Entrepreneur Lei Jun’s smartphone startup used social networking to win over Chinese, but can he repeat overseas?
Founder, Chairman and CEO of Xiaomi Global, Lei Jin (L) and Vice President, Hugo Barra gesture during the launch of Xiaomi’s Mi4i smart phone and Mi Band in New Delhi on April 23, 2015
By Eva Dou
The Wall Street Journal
NEW DELHI—When Xiaomi Corp. launched a new smartphone here in April, there was an air of chaos. Employees were still stuffing gift bags that morning, and a few staffers from Beijing headquarters, pressed for time, arrived on tourist rather than business visas.
After Xiaomi Chief Executive Officer Lei Jun stepped onstage, his first time speaking publicly in English, he veered off script. His odd phrasing went viral in online videos of him repeatedly asking the crowd, “Are you OK?”
No matter. The Chinese smartphone seller’s online offering of 40,000 phones sold out in 15 seconds. Hundreds lined up outside the launch venue, including 17-year-old Raghav Goyal, who drove seven hours to attend and said the Xiaomi phone was a much better value than its big-name rivals.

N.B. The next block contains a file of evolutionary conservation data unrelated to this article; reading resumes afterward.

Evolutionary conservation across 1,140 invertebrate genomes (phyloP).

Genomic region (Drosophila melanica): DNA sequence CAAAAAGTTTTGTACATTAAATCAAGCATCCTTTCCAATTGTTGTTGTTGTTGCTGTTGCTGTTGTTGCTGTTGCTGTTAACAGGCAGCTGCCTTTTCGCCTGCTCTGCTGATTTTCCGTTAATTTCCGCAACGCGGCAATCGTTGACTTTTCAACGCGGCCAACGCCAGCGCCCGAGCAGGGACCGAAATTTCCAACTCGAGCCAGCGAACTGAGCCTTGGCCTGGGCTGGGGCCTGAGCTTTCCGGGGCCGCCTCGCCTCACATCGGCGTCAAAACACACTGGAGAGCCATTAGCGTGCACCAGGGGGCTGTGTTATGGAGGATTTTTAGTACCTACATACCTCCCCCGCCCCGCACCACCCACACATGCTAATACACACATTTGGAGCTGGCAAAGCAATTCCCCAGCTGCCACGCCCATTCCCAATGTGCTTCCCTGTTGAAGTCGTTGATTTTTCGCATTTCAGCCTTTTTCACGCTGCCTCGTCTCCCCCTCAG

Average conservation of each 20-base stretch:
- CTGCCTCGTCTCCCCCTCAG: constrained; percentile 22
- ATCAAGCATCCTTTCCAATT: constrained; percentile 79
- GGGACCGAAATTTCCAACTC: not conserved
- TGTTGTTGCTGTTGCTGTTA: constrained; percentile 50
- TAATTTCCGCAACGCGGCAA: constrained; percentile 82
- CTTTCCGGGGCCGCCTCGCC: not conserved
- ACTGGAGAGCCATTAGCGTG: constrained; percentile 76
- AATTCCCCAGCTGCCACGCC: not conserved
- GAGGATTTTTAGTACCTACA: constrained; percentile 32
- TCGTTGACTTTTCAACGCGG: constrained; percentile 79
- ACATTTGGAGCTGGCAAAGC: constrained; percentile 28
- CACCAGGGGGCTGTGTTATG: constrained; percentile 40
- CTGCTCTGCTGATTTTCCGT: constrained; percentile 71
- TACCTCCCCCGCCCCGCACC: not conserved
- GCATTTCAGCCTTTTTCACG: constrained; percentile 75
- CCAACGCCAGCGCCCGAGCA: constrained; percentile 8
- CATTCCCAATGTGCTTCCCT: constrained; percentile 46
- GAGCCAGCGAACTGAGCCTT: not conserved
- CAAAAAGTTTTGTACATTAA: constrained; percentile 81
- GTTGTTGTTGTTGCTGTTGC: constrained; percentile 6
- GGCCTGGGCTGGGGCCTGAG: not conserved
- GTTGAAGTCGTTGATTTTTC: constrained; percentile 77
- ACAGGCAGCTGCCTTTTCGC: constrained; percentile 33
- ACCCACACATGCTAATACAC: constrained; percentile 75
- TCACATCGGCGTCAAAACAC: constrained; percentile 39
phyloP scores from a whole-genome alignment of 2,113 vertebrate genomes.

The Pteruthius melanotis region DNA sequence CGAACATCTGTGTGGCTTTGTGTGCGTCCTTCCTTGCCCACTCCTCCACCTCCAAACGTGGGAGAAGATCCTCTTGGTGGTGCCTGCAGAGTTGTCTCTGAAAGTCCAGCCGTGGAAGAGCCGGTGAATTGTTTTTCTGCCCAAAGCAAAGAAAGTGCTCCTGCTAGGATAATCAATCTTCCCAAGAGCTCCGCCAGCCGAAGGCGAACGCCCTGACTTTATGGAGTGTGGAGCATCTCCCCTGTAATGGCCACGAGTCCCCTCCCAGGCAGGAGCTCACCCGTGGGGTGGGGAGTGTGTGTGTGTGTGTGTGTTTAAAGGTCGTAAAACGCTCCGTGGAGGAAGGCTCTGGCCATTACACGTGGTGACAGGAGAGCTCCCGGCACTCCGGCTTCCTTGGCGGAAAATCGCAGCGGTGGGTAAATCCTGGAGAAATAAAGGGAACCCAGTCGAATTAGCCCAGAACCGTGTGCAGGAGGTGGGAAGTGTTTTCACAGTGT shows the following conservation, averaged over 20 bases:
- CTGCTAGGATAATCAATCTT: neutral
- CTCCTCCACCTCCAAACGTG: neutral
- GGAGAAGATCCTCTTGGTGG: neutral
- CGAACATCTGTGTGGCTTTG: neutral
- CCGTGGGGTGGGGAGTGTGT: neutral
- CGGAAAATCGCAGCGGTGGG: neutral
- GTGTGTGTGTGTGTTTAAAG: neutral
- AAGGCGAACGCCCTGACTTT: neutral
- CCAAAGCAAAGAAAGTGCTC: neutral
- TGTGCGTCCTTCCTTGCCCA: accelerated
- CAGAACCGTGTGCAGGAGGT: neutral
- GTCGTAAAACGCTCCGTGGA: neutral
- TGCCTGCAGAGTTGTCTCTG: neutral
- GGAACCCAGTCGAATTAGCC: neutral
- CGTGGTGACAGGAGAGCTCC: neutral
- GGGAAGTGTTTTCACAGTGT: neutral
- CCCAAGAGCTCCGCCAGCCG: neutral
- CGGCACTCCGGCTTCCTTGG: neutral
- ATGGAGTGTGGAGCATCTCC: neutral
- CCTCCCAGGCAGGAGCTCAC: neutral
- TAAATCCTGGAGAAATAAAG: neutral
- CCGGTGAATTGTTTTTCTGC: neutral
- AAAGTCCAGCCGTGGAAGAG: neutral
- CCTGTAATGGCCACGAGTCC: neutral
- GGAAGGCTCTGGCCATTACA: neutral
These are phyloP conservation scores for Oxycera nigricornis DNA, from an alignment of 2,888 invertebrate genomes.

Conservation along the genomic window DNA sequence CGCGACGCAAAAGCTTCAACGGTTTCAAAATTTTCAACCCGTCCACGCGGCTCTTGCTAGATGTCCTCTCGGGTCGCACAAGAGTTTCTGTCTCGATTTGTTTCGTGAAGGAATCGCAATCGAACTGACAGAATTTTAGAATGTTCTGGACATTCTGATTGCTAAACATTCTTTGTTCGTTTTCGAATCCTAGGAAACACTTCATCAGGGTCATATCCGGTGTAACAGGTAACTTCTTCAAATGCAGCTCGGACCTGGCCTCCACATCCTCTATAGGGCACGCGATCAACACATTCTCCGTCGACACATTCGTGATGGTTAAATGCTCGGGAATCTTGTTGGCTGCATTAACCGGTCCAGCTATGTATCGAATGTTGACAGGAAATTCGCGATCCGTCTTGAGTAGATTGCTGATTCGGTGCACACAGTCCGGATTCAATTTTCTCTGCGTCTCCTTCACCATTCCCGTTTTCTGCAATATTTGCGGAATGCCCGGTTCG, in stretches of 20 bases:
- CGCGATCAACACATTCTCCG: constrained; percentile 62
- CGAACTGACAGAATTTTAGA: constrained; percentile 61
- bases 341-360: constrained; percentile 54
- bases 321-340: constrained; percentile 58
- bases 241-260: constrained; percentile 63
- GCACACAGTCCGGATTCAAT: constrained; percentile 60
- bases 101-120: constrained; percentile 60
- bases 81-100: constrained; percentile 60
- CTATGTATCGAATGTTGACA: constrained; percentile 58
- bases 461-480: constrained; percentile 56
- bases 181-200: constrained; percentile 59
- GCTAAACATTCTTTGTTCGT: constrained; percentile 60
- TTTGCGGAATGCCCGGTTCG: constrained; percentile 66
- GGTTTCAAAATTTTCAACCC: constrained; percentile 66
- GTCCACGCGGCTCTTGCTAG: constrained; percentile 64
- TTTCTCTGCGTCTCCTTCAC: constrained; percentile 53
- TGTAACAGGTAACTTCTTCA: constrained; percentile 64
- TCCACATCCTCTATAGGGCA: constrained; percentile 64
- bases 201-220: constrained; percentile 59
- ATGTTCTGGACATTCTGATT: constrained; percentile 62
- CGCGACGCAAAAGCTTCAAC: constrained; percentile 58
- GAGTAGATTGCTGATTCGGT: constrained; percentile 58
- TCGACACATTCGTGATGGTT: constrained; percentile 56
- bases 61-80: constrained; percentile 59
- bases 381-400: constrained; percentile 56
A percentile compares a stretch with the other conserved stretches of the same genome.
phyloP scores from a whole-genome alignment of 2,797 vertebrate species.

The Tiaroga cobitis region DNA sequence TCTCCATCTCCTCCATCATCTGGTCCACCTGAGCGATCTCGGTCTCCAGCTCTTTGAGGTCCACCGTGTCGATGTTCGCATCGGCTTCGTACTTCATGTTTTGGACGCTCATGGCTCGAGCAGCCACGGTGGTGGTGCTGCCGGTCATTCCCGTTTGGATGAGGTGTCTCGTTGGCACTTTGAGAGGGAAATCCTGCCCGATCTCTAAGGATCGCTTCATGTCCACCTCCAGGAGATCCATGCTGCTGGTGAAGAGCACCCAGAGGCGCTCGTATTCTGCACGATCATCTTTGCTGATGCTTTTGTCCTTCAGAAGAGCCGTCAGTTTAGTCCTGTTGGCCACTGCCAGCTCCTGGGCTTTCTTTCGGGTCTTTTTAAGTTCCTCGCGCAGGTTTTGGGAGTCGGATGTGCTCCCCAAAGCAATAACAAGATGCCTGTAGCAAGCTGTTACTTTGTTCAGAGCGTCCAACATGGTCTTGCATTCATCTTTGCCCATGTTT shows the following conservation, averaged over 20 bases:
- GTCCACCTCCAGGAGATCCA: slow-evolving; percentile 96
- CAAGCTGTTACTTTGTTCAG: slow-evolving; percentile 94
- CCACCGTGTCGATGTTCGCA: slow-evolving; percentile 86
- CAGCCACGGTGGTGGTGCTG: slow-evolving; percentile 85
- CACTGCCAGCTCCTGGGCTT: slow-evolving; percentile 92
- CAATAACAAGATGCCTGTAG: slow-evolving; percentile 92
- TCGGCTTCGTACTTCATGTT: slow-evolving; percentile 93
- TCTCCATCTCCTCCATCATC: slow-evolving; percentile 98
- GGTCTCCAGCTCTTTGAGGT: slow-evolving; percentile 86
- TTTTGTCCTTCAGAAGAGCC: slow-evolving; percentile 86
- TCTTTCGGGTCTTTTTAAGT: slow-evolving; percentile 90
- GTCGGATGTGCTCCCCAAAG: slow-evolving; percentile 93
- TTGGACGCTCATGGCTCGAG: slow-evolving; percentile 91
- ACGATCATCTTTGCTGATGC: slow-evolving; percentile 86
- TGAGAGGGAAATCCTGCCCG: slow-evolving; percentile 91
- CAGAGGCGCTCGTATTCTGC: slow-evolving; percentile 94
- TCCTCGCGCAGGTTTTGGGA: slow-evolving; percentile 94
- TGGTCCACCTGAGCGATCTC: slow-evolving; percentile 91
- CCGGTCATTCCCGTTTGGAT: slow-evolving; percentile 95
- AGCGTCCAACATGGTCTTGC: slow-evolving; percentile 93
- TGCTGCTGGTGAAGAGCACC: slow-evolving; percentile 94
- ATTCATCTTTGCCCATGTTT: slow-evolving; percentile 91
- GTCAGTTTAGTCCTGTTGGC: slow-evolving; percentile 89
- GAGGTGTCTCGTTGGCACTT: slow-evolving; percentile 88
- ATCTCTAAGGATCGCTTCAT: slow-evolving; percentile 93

“Apple is gone!” he shouted after the unveiling. “Apple and Samsung are gone!”
That is the kind of zealotry Mr. Lei, 45, is counting on to replicate overseas his success in China, where he has used an unusual mix of social-network marketing, fan-appreciation festivals and his own tech-star status to become No. 2 in smartphone-market share after Apple Inc.
Little known in the West and just 5 years old, closely held Xiaomi (pronounced sh-YEOW-mee) is in ways still a disorganized startup. But it is also among the world’s fastest-growing smartphone companies and most valuable startups, with a valuation of $46 billion by some estimates.
Selling full-featured phones at near cost, it has come to battle Apple and Samsung Electronics Co. for the No. 1 spot in China. It dented Samsung SSNHZ 0.00 % ’s China market share badly in 2014, one factor forcing the South Korean company to post a sharp profit drop and to rethink its strategy.
Xiaomi’s high-end 64 GB Mi Note Pro smartphone costs 2,999 yuan ($489) in China, compared with 6,088 yuan for a 64GB Apple iPhone 6 and 5,288 yuan for a 32GB Samsung SSNHZ 0.00 % Galaxy S6.
But Mr. Lei has bigger, global ambitions, of which his push into India is part: to create the first Chinese consumer brand that is cool abroad. China, he says, is no longer about cheap manufacturing and copycats. “Xiaomi’s mission,” he says, “is to change the world’s view of Chinese products.”
Mr. Lei’s mission echoes that of South Korean concerns a generation earlier. Companies like Samsung SSNHZ 0.00 % used low-price me-too gadgets to build global brands and grab market share from Japanese electronics makers, who had done the same still earlier to American companies.